A Healthier Husband
Health Hurdle #2: Prompt Attention to Scary Symptoms
Smart nudge: Express concern; don't blame or shame.
If your husband isn't taking care of a health problem, you're probably
feeling very frustrated, says psychologist William Pollack, Ph.D., director of
the Harvard-affiliated Center for Men and Young Men at McLean Hospital.
"But accusing him of dragging his feet will only backfire. It can make a
guy feel like a bad boy, and he may become even more resistant."
Nor should you schedule a doctor's appointment for him unless he asks you
to. "In my experience, most guys won't go if something's forced on
them," Pollack says. "Instead, gather information about the best doctor
in your area for the condition, then ask your husband to make the
appointment." Offer to go with him, Pollack suggests. "He'll feel
That's what helped get Ira Morrow, 54, a retired forklift operator from
Vermilion, OH, to the doctor when he began having breathing difficulties. He
was then referred to a specialist, who diagnosed silicosis, a lung disorder
triggered by one of Morrow's earliest jobs as a sandblaster. Ultimately, he had
to decide whether to have a lung transplant. "My wife, Linda, listened, but
she never nagged, never insisted," says Morrow, who had the transplant and
reports, "It turned my life around."
What medical issues might prompt your gentle urging? Inattention to already
diagnosed health problems like high cholesterol, high blood pressure, or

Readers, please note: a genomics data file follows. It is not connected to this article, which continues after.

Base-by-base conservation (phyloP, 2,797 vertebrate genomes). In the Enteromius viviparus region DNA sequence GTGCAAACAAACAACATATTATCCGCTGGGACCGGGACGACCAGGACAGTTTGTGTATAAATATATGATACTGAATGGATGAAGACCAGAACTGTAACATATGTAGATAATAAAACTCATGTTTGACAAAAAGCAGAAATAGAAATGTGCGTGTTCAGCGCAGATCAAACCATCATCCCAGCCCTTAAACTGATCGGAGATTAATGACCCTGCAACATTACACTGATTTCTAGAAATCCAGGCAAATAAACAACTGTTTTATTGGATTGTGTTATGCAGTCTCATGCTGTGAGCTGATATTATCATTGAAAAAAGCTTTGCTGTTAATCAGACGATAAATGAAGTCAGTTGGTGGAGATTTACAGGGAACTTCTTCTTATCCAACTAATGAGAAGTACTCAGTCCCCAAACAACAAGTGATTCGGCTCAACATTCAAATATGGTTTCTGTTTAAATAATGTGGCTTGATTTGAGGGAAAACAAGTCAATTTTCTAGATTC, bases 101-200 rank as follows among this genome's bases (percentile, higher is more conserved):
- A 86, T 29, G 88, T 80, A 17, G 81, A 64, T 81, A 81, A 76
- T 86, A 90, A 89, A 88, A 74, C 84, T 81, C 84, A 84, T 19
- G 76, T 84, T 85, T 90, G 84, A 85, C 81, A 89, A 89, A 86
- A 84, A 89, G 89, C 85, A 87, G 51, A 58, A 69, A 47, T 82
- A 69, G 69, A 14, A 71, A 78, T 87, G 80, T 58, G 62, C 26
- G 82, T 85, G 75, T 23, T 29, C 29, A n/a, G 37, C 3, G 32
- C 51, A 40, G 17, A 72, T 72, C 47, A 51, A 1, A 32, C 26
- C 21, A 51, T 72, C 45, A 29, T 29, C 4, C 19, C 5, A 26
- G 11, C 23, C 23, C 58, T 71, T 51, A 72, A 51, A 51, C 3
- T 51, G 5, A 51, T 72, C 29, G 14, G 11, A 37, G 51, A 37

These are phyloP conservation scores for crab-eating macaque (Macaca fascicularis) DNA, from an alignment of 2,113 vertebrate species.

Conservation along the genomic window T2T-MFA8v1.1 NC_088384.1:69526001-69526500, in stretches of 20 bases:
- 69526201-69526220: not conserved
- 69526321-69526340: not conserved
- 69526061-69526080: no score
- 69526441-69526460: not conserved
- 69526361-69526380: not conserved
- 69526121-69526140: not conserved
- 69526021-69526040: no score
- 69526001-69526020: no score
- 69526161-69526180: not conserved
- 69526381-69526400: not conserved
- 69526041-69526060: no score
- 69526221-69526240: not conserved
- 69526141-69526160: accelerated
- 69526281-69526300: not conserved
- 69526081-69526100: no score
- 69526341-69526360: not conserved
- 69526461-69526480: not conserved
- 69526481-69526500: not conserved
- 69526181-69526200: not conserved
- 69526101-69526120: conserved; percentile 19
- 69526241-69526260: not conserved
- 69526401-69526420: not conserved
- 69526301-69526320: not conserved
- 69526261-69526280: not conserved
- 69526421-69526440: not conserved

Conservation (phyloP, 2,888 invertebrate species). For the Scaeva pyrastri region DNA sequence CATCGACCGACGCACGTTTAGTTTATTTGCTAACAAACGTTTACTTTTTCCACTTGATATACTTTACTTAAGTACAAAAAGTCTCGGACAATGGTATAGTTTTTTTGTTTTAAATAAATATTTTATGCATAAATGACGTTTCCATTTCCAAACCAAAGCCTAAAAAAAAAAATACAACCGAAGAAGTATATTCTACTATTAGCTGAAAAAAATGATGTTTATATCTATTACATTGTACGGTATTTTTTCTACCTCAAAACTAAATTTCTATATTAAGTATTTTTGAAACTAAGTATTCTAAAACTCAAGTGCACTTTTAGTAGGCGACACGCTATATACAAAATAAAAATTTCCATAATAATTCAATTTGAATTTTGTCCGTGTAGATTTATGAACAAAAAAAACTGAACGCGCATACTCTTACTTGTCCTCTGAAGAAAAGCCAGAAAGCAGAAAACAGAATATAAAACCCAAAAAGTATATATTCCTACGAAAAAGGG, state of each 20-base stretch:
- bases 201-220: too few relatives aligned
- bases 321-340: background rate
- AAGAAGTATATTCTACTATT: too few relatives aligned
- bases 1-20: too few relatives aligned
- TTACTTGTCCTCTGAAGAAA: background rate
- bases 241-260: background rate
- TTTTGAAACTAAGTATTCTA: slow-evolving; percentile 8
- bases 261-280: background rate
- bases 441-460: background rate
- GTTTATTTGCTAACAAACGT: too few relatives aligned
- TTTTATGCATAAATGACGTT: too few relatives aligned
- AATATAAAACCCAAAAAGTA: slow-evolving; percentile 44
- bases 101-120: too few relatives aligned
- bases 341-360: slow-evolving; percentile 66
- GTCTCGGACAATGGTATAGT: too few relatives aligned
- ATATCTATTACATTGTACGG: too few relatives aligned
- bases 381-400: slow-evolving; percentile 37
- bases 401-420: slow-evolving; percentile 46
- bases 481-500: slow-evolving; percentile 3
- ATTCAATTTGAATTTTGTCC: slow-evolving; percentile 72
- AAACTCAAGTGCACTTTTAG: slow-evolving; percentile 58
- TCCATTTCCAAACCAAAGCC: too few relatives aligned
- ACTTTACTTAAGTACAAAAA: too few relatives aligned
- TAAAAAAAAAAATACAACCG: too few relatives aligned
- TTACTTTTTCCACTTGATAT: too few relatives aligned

diabetes, as well as difficulty sleeping or pain that doesn't get better in a
few days. But you also shouldn't overlook these less obvious signs of
A growing belly. This can be a warning sign for metabolic
syndrome, a condition that raises his risk for diabetes, heart disease, stroke,
and possibly even some cancers. About 25 percent of men have the syndrome.
Discouragement or irritability. These may signal
depression, but the disease can also masquerade as anger, fatigue, or sleep
problems. An estimated six million American men have depression.
Less interest in sex and/or erectile problems. He may have
low testosterone, which can also manifest itself as fatigue, depression, or
trouble concentrating. A low level of the male hormone is a problem for an
estimated four to five million men.
Say it like this: I'm concerned about what I've been noticing, and I'll feel
better if you see a doctor. Then follow up with facts about what you see,
Pollack suggests. "Avoid criticism." If your spouse continues to ignore
the problem or if it's serious, it's time for something stronger: I'm worried
about you. I love you, I want to have you around a long time. It's important to
me that you see the doctor. And if you think he's really in danger, says
Pollack, try: If you keep going on like this, I'm afraid I'm going to lose